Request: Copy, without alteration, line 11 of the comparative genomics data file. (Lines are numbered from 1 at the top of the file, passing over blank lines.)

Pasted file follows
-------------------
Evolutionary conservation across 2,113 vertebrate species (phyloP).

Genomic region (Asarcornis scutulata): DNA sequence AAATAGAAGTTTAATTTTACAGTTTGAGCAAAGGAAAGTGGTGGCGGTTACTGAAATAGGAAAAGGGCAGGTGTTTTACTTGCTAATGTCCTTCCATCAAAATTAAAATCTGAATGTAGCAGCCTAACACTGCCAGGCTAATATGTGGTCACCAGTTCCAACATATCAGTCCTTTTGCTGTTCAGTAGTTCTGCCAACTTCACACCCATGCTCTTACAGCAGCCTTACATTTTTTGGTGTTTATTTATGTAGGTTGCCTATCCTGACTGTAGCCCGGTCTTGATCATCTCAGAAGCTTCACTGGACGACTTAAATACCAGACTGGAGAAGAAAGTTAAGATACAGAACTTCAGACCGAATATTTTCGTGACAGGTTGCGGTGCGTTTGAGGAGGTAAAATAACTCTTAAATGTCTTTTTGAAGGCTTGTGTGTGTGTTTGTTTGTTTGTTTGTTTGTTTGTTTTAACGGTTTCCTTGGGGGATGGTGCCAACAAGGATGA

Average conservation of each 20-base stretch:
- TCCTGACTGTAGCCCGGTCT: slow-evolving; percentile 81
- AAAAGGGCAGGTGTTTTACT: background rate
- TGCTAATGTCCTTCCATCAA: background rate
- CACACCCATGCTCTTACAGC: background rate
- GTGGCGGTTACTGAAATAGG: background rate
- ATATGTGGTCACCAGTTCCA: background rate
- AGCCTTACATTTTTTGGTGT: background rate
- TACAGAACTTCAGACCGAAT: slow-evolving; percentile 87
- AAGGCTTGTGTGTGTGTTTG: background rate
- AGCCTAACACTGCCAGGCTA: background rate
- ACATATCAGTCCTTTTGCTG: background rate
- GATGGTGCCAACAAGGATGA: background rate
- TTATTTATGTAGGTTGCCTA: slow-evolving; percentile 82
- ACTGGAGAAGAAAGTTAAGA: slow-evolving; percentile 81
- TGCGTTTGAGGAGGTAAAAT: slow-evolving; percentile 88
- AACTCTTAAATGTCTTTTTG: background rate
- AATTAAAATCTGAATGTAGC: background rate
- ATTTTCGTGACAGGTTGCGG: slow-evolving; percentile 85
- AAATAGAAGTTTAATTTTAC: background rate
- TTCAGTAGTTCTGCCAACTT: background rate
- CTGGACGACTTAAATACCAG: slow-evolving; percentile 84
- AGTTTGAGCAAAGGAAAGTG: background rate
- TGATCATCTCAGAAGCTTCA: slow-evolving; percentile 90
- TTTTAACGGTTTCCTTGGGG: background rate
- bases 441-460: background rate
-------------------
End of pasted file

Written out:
- TACAGAACTTCAGACCGAAT: slow-evolving; percentile 87